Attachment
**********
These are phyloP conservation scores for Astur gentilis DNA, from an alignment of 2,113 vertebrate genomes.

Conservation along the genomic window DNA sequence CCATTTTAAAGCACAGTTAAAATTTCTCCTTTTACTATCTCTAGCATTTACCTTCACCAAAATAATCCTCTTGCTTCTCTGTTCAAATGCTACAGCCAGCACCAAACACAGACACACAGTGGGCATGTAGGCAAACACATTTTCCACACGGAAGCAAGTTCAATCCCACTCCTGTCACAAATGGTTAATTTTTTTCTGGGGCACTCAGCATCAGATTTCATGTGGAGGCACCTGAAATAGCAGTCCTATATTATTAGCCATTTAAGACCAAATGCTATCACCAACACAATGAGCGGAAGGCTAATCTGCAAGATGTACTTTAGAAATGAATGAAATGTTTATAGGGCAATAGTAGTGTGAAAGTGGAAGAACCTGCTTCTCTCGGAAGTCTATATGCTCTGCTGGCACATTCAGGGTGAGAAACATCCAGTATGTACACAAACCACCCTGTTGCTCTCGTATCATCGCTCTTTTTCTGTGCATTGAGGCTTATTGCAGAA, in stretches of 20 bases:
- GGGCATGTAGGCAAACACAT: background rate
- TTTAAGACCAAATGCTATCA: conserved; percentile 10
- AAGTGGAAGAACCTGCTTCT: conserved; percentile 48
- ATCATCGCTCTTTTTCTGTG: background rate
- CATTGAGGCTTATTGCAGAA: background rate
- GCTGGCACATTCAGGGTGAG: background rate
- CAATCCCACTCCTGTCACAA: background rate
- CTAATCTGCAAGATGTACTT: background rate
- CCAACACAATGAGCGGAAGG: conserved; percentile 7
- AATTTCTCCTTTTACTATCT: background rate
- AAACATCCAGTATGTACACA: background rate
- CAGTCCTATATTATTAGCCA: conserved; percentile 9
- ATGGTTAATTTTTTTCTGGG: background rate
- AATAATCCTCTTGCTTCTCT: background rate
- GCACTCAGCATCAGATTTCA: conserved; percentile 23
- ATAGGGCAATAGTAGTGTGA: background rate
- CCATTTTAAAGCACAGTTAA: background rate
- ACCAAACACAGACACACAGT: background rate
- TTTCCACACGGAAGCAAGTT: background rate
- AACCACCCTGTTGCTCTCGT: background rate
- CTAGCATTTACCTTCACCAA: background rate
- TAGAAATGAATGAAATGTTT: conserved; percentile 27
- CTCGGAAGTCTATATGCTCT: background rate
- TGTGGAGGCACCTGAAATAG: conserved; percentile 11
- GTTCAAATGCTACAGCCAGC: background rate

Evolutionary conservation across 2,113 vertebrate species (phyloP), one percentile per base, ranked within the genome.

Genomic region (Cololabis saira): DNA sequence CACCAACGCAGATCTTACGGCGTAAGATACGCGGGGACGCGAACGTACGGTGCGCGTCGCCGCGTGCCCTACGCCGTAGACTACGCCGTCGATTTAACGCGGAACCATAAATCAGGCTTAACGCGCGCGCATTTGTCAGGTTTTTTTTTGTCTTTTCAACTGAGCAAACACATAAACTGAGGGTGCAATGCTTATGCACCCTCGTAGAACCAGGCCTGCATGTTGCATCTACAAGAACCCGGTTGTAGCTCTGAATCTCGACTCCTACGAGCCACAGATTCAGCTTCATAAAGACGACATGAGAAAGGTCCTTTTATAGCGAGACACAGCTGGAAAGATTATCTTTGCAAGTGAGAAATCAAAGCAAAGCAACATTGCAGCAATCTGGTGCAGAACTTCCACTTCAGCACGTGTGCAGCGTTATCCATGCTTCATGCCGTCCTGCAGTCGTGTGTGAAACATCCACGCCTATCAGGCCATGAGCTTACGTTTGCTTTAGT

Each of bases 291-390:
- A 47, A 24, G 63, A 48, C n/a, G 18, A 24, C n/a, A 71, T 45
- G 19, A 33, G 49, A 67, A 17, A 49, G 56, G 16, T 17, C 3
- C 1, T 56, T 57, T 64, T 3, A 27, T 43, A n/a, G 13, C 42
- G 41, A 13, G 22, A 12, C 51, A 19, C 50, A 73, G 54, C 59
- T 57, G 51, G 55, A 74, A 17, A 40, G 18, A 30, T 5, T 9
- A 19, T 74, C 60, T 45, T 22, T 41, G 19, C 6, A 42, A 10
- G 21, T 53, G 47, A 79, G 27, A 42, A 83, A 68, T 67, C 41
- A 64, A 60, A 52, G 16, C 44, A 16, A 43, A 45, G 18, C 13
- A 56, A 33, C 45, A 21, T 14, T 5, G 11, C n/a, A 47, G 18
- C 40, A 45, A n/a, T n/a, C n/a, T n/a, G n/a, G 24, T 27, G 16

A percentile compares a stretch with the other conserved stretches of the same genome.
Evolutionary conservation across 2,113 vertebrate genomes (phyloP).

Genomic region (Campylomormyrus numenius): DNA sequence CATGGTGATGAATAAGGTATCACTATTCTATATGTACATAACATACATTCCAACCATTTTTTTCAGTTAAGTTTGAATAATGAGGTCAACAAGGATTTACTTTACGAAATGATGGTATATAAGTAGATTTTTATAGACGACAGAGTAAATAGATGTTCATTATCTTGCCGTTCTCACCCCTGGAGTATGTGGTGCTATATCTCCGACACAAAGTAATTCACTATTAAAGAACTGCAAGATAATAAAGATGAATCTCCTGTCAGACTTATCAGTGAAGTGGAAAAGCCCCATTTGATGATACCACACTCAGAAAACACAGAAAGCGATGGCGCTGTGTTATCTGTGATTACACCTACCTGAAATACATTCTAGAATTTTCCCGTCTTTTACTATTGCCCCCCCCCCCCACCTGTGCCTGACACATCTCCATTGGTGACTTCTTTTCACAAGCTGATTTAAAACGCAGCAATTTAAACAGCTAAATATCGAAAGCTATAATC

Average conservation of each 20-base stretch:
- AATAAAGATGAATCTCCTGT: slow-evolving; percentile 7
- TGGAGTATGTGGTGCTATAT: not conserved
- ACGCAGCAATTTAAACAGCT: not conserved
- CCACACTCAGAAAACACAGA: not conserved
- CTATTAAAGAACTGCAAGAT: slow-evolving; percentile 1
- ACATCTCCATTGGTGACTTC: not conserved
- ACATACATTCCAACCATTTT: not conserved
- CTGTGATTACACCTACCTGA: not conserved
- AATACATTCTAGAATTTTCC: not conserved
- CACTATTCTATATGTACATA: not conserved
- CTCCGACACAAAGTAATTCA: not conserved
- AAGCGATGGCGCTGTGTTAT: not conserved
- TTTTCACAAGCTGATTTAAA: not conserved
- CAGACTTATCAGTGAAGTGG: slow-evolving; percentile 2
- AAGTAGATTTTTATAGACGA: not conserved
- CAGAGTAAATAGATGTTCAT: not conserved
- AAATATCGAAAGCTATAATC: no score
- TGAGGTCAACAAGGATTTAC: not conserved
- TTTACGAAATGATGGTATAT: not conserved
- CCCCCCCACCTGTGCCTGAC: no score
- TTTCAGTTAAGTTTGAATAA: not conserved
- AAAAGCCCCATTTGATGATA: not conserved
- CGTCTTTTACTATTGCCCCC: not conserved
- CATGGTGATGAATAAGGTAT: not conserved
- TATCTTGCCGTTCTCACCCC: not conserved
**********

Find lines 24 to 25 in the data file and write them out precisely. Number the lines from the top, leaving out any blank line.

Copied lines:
- TAGAAATGAATGAAATGTTT: conserved; percentile 27
- CTCGGAAGTCTATATGCTCT: background rate